• The second most popular lens material in the United States accounts for approximately 20 percent of all eyeglass lenses sold.


  • The best choice if you want the most economical lenses possible
  • Excellent optical clarity (comparable to glass lenses).
  • Due to thickness, it is not recommended for higher prescription powers.
  • Can be easily tinted to dark sunglass shades.
  • The most popular lens material in the United States accounts for over 50 percent of all eyeglass lenses sold.


  • The best choice if you want excellent optics and scratch resistance, a relatively low price, and are willing to tolerate heavier lenses
  • Excellent optical performance, providing the widest field of clear vision.
  • The most scratch-resistant lens material available. Glass lenses don’t require scratch-resistant coatings for added durability.  (All other lens materials do.)
  • More than twice the weight of other lens materials.
  • Due to its thickness and weight, it is recommended only for mild prescription purposes.
  • Declining in popularity, accounting for less than 8 percent of eyeglass lenses sold in the United States.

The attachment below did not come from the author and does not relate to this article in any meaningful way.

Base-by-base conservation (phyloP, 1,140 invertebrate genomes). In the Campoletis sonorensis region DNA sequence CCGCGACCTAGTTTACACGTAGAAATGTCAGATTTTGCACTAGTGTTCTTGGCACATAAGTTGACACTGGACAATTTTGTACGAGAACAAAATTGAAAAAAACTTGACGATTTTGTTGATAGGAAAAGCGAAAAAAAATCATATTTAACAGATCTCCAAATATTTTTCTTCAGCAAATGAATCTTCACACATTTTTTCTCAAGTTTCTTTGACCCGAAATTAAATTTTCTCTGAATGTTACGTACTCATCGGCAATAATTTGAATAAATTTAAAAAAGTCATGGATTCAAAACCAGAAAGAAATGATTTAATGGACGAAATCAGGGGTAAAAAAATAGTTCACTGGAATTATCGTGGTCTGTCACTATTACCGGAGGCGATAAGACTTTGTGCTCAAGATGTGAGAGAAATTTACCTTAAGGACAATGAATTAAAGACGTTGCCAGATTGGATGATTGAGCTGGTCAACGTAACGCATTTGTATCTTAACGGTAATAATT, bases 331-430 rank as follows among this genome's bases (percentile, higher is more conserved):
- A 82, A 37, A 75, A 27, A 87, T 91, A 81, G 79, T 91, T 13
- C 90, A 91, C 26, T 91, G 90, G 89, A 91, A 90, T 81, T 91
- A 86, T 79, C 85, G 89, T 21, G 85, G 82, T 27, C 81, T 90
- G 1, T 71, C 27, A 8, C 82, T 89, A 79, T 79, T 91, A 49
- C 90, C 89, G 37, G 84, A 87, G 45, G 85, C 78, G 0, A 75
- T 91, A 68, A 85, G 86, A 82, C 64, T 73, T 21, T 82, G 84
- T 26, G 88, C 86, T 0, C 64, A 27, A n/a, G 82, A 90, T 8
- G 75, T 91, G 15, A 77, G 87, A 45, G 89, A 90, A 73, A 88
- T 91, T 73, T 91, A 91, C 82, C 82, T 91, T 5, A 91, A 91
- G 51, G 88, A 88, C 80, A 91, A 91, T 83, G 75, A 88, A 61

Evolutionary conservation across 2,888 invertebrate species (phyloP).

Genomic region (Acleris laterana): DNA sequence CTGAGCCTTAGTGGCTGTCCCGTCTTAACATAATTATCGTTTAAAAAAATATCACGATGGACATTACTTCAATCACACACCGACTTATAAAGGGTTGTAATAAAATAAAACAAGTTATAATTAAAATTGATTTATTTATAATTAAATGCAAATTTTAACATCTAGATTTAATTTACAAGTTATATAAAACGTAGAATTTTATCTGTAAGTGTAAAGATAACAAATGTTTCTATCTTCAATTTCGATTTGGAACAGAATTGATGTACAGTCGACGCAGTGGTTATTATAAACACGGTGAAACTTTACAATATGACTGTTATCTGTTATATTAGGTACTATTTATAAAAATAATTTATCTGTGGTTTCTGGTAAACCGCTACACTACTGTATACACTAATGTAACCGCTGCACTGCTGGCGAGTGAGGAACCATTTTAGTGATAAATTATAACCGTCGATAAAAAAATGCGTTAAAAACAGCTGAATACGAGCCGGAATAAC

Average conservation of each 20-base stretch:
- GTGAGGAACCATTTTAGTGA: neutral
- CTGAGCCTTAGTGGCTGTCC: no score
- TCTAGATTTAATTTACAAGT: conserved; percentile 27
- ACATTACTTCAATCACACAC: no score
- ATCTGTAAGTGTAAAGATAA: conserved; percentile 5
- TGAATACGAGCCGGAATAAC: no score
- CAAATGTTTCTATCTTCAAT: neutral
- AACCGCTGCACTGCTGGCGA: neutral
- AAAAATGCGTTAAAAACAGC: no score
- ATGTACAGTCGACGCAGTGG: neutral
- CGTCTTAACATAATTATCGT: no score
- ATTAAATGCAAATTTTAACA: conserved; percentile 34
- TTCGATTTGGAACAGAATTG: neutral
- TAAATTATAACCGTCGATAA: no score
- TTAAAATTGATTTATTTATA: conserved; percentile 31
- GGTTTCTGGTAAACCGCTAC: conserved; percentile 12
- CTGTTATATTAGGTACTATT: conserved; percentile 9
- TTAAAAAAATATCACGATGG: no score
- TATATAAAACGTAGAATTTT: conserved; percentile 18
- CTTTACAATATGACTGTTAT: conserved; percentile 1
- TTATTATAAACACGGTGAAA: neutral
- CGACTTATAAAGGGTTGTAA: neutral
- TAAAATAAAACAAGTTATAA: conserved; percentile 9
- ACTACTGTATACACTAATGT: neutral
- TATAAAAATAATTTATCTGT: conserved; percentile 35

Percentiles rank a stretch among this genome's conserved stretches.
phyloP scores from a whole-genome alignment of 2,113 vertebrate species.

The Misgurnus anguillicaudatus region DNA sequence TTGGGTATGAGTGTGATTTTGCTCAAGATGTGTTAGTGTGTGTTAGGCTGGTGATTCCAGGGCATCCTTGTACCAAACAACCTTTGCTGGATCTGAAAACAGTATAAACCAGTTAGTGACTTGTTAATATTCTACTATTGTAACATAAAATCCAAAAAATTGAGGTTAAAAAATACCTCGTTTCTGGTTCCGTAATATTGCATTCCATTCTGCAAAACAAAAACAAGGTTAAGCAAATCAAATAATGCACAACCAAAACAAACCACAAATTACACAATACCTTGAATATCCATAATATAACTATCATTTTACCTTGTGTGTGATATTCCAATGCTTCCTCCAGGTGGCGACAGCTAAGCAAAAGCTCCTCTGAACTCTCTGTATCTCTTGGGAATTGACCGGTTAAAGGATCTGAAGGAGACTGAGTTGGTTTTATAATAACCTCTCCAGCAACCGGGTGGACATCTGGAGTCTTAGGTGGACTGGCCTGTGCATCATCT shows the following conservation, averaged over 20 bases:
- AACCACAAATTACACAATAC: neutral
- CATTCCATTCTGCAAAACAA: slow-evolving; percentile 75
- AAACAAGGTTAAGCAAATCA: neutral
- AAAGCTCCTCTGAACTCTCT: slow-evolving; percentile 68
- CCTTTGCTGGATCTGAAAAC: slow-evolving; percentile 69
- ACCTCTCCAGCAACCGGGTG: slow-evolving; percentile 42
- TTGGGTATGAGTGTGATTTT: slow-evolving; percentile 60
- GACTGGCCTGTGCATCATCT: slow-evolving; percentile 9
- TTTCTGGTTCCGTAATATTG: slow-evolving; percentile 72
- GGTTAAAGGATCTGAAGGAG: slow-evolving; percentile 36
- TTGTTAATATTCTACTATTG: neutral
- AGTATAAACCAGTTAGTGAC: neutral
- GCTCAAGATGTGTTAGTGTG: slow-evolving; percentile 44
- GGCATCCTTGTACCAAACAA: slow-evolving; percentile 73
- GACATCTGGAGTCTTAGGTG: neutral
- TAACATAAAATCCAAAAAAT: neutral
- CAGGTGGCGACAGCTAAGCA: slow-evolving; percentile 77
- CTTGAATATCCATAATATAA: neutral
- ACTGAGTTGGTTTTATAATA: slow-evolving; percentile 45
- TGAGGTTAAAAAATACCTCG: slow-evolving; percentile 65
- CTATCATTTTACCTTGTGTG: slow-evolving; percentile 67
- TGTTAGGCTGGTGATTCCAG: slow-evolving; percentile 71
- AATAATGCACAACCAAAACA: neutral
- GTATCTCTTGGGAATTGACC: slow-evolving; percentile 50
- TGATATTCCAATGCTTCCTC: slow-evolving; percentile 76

Seek Expert Advice Before Choosing


A number of additional factors can influence the overall thickness, weight, and optical performance of your eyeglass lenses.  Some of these factors include the center thickness of the lens, the edge thickness of the lens, the lens design, and the size and shape of the frame(s) you select.

For the greatest satisfaction, seek the help and advice of a skilled optician.  Opticians who are certified by the American Board of Opticianry (ABO) have had special training in the characteristics and selection of lens materials.

Keep in mind that to satisfy all of your visual and lifestyle needs, it’s usually best to purchase more than one pair of eyeglasses.